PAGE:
Most people at this point in August are enjoying the sound of waves crashing against sand, preparing to send their kids off to school or college in a few weeks time, and for hockey fans, waiting for NHL training camps to start up in roughly the same time frame. For the Capitals and their fans, the adrenaline rush and emotion of winning the franchise’s first championship still lingers strongly, with several members of the team waiting for their day with Lord Stanley’s chalice. Unlike preseasons and training camps past, this season’s will lack the feeling of disappointment or need to finish unfinished business. The demons have been exorcised, and the feeling will be different, but the expectation will remain the same.
While winning back-to-back Stanley Cups is a feat just two franchises have accomplished in the last quarter-century (the 1997-98 Detroit Red Wings and 2016-17 Pittsburgh Penguins), and is much easier said than done. The Capitals will look largely the same on paper (having lost only center Jay Beagle, right wing Alex Chiasson, backup goalie Philipp Grubauer, and defenseman Jakub Jerabek over the offseason) and their championship core is still very much intact, albeit one year older. No longer do fans need to worry about a feeling of disappointment or cautious optimism. While there may be a period of transition adjusting to recently-promoted Head Coach Todd Reirden’s system, two new voices behind the bench in Scott Arniel and Reid Cashman, and some offseason jet lag, the expectation is the same as it was last year.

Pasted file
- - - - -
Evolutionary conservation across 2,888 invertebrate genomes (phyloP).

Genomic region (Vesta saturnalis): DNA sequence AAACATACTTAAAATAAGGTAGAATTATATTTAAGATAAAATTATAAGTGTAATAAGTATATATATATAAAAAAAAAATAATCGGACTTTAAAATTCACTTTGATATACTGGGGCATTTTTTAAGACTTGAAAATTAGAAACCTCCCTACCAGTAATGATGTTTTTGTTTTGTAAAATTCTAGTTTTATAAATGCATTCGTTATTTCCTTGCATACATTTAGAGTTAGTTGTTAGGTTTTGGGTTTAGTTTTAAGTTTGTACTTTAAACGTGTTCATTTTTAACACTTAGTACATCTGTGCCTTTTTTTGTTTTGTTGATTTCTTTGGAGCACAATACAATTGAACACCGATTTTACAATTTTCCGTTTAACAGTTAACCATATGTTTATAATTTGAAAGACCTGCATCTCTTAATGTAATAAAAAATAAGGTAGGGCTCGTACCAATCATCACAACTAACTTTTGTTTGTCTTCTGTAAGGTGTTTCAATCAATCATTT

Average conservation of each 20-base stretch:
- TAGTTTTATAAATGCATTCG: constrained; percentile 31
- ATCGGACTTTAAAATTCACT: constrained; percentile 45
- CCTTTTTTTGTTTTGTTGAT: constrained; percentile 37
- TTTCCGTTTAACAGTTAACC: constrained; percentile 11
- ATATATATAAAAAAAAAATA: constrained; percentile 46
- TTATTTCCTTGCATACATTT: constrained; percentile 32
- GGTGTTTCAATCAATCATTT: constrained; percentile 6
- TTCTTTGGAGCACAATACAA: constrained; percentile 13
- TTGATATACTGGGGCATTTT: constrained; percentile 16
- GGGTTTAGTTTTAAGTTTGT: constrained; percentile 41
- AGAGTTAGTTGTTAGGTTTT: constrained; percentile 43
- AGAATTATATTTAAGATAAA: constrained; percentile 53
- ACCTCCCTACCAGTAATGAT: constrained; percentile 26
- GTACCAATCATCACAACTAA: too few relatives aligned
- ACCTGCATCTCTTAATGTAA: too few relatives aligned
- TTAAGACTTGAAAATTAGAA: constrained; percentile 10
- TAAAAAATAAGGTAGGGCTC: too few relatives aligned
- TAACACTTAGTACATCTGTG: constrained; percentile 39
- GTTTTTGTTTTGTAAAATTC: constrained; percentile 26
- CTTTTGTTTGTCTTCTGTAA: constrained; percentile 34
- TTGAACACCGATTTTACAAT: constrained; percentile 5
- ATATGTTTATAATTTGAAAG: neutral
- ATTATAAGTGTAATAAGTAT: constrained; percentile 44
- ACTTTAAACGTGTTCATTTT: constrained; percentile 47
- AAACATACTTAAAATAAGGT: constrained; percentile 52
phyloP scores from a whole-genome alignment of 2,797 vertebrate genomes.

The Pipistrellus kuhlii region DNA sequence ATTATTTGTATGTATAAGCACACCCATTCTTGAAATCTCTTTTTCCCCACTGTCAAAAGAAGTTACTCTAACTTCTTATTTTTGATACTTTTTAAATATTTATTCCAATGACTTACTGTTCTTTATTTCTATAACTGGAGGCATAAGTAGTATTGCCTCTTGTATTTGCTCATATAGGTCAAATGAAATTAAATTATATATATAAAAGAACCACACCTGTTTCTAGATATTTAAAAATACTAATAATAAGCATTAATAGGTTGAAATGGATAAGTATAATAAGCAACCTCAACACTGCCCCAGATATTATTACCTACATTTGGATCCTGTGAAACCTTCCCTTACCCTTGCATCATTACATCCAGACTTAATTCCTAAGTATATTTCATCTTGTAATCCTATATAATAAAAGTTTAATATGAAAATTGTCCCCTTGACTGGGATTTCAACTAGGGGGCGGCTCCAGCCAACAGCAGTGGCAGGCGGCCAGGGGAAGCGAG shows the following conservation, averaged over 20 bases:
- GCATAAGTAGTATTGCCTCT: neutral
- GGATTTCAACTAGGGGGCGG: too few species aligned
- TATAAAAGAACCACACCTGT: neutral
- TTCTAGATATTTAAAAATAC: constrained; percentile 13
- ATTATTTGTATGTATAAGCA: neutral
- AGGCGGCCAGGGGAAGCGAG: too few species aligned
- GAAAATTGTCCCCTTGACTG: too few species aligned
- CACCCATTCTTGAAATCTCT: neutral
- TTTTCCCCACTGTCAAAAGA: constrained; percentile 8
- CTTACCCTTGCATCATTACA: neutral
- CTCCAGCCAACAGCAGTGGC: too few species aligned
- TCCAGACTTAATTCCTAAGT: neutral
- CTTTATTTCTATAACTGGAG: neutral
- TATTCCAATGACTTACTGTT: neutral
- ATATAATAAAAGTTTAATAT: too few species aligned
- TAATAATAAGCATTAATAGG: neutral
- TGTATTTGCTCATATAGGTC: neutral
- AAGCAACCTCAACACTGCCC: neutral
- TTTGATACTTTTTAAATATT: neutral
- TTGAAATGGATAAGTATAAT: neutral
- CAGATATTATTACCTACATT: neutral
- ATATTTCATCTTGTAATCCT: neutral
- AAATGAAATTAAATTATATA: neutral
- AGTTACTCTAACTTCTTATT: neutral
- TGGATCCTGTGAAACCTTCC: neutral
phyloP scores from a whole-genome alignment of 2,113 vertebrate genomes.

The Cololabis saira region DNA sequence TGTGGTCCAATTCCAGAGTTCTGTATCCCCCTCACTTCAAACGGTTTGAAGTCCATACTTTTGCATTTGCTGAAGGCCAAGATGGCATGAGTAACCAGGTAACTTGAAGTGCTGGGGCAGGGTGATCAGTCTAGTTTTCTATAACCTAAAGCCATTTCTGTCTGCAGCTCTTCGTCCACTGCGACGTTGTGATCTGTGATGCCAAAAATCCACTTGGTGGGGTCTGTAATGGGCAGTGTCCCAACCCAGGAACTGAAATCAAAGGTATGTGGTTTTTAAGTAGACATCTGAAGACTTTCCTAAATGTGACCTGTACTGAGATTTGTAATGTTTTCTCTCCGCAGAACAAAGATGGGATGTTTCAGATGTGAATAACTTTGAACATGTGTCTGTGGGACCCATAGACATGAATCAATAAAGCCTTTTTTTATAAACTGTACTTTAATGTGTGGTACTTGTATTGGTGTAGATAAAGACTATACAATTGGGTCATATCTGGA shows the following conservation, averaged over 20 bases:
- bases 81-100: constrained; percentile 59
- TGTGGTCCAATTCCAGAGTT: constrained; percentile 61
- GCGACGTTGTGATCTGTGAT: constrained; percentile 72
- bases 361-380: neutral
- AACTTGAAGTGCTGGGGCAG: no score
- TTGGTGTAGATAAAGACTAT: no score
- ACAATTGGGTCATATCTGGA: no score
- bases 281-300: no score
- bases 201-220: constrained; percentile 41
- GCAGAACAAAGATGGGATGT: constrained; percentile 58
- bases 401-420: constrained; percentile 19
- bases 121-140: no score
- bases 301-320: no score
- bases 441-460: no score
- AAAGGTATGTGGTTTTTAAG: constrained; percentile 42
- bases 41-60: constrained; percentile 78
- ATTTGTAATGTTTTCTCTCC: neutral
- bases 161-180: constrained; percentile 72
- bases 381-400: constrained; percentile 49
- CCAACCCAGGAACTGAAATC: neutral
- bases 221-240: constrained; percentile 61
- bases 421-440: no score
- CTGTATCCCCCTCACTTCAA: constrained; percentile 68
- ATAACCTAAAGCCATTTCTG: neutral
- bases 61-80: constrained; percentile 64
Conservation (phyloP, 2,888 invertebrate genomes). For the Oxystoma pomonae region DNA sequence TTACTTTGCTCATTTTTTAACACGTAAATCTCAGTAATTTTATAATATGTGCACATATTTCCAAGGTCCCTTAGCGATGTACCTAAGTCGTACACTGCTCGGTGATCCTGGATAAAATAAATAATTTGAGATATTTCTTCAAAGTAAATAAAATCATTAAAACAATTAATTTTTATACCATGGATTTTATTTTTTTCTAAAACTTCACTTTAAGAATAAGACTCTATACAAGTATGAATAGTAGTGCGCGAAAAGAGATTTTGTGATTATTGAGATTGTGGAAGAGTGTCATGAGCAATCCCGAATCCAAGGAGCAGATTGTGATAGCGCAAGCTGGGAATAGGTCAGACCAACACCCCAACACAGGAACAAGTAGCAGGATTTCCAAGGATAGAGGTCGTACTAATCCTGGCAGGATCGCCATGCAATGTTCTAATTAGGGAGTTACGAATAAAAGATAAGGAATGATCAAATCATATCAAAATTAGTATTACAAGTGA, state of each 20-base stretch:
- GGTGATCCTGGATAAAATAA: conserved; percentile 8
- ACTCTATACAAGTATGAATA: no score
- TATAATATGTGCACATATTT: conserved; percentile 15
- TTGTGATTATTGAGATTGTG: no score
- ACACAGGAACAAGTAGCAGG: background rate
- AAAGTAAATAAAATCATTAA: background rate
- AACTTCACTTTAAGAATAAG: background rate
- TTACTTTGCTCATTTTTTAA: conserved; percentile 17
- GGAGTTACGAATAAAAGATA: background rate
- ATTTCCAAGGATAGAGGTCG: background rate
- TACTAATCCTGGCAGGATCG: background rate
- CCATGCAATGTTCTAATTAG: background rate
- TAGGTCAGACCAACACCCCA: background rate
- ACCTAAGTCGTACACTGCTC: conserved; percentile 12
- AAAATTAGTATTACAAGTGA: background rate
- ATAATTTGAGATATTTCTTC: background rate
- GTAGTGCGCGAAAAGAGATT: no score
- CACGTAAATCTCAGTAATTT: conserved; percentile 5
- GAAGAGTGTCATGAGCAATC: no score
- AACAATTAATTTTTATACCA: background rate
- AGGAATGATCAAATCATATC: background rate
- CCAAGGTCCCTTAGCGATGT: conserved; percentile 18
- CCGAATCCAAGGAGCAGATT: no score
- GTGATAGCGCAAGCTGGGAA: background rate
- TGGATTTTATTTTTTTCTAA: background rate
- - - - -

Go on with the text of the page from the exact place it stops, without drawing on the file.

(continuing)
Every season of the Alex Ovechkin era (specifically the first three years under former Head Coach Barry Trotz), the expectation was to shake off the playoff demons, shortcoming disappointments, and to meet those set by themselves. While all of those were met on June 7, 2018 in Las Vegas, the team will be in a position they have never before found themselves: that of the defending Stanley Cup champion. Opposing teams will be motivated to usurp them, and the Capitals will strive to accomplish what they did two months ago. With the majority of the Cup-winning roster returning, a Head Coach who played a key role in the team’s win as an Associate coach behind the bench, and the motivation to defend their championship, the Capitals will feel different, but expect the same. Whether those expectations will be met is yet to be seen.
By Michael Fleetwood